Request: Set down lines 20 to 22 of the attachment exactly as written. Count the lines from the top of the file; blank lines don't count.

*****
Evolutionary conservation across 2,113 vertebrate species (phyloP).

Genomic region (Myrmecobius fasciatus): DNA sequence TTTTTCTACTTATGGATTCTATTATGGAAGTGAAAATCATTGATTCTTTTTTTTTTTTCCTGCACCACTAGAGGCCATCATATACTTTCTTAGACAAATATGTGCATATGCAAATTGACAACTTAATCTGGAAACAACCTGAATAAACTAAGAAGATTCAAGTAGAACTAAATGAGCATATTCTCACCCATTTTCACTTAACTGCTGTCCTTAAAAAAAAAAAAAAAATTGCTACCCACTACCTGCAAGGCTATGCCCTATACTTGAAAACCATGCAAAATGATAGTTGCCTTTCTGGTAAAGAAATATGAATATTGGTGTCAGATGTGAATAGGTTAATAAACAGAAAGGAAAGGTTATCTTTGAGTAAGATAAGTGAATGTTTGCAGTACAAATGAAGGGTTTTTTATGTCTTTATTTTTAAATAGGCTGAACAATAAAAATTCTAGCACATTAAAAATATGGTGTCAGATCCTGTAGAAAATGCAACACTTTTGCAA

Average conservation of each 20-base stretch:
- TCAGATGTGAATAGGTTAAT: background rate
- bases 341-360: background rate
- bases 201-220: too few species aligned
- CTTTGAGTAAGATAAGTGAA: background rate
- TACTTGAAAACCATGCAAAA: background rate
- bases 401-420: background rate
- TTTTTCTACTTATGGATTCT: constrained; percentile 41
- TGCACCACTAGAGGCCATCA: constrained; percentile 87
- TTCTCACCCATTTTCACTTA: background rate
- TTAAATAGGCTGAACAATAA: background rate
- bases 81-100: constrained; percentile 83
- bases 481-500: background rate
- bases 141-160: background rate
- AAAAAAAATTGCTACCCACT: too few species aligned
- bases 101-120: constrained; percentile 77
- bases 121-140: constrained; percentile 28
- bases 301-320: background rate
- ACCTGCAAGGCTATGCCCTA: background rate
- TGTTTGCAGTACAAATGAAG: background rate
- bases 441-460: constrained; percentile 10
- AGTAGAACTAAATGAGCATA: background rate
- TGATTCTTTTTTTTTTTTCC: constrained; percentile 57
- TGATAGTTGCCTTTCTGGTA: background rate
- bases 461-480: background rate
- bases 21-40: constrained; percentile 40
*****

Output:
- bases 301-320: background rate
- ACCTGCAAGGCTATGCCCTA: background rate
- TGTTTGCAGTACAAATGAAG: background rate